We have a winner. A real winner. I read a lot of books. I have read a lot of books about royalty. The majority of books published in English are largely fluff. Consider the number of books that have been published on Prince William's engagement and wedding and then think about how many well-researched, scholarly books you have read.
have been reviewing books since 1983, when I first started the print
version of Royal Book News, then a bi-monthly newsletter. I have read
some good stuff -- Hugo Vickers' biography of Princess Alice comes to
mind, as well as Greg King's biographies, and I have also forced myself
to gorge on Kitty Kelley and Lady Colin Campbell, although Lady C was on
to something because she, not Andrew Morton, was the first to write
about Charles and Diana's marriage and Diana's psychological issues.
James Pope-Hennesseys and Greg Kings are far and few between, and,
sadly, the publishing industry is not willing to encourage major royal
tomes. Although the archives at Harewood House must be teaming with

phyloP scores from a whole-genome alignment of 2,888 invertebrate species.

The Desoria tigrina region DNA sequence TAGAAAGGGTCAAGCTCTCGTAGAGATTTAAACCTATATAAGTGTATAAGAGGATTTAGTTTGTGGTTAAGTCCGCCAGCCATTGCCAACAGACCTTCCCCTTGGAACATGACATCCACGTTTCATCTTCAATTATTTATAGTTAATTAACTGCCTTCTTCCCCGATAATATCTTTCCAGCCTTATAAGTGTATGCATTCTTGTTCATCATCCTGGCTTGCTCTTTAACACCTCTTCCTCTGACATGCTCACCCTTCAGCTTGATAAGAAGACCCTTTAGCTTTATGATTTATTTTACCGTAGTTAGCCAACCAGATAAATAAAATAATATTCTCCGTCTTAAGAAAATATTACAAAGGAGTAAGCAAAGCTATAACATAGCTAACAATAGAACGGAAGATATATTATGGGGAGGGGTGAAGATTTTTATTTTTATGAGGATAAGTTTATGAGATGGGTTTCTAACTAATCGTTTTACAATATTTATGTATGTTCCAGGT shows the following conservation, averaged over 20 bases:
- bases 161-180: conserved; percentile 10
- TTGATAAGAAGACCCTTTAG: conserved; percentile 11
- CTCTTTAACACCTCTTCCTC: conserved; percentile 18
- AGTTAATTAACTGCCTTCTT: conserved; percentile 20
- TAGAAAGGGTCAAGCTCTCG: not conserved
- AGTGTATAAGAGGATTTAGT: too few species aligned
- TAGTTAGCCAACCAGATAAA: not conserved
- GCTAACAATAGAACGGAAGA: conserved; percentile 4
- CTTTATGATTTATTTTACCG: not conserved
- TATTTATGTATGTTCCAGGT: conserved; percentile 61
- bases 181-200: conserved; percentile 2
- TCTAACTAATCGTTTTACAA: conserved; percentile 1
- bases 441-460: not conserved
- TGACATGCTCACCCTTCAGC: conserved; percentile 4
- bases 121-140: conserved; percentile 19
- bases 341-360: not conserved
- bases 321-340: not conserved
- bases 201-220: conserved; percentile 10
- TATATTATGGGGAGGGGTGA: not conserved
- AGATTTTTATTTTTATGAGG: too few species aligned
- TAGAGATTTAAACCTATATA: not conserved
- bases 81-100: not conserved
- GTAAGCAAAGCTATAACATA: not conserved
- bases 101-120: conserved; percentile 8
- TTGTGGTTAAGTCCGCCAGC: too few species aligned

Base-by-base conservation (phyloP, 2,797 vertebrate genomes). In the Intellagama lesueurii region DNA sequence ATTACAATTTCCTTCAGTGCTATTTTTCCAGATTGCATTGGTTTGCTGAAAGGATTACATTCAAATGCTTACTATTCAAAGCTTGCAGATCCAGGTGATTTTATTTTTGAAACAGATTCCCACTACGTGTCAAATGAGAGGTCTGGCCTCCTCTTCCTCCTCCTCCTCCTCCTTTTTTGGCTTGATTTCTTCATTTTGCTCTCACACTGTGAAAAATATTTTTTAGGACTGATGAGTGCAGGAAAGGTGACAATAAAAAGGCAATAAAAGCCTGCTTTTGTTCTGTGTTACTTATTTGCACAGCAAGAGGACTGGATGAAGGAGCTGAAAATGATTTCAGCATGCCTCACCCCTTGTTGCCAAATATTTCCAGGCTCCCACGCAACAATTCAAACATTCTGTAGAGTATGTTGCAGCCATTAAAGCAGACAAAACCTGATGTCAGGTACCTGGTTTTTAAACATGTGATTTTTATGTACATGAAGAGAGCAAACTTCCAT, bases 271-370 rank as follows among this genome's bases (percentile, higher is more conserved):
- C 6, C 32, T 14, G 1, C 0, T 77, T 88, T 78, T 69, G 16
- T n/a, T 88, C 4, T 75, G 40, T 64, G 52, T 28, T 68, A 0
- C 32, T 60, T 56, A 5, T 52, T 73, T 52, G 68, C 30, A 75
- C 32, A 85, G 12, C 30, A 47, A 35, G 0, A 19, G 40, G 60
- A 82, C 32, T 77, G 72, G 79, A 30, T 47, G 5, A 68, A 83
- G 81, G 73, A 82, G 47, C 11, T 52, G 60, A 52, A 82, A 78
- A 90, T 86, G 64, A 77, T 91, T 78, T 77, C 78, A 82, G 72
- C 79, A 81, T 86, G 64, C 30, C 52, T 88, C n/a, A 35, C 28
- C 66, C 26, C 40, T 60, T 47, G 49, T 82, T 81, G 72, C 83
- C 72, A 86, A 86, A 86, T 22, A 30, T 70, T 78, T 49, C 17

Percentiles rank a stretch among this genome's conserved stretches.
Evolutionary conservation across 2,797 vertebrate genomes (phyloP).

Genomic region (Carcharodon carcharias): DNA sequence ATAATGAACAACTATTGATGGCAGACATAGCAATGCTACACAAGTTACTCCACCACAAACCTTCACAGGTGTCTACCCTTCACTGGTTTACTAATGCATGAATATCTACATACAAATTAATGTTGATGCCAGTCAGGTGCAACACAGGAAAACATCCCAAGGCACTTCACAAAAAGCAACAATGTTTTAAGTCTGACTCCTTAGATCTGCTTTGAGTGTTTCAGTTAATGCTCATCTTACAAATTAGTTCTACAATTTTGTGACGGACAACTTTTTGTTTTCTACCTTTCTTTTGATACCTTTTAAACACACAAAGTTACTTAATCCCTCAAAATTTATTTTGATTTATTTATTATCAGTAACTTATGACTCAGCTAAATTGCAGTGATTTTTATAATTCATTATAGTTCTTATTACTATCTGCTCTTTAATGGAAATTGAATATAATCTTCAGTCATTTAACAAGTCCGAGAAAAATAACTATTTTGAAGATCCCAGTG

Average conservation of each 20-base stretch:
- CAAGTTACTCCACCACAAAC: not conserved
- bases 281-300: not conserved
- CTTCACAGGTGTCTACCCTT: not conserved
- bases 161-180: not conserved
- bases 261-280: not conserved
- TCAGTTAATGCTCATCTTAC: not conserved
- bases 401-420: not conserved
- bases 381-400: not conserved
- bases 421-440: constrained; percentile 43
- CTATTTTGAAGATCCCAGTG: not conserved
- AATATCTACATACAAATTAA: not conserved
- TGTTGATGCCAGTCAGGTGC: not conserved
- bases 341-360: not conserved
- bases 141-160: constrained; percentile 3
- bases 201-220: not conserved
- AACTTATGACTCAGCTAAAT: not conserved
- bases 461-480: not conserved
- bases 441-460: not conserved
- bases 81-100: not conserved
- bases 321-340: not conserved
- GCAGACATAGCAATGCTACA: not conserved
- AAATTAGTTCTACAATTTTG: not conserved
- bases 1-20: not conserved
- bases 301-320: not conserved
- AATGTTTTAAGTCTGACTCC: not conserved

material, there has never been a serious biography on Princess Mary,
Countess of Harewood. Two hagiographies were published in the late
1920s, but nothing since then. Princess Mary died in 1965 shortly after
she learned that her elder son was the father of an illegitimate son.
The late Princess Royal is largely unknown in the United Kingdom. She
is the only child of George V who has not been subjected to a
biographer's pen. Even her youngest brother, the mentally challenged,
epileptic Prince John, has had more biographical information published
about him than Princess Mary has.
It is a shame that no one has
taken on Princess Mary. I used to say the same thing about Princess
Victoria of Hesse and By Rhine, the eldest child of Princess Alice,
second daughter of Queen Victoria, and Grand Duke Ludwig IV of Hesse and
By Rhine. There are biographies on Victoria's sisters, Ella and Alix,
who married Grand Duke Serge and Nicholas II of Russia, respectively.
Victoria's only surviving brother, Grand Duke Ernst Ludwig, wrote his
memoirs, and was also the subject of a biography, both in German.
who provided the center, the core, to her siblings, featured in the
biographies of her siblings and her daughters, Princess Alice, and Queen
Louise, but she was never the star. Until now.
Thanks to Ilana
Miller's The Four Graces (Eurohistory.com: $43.00), Victoria's story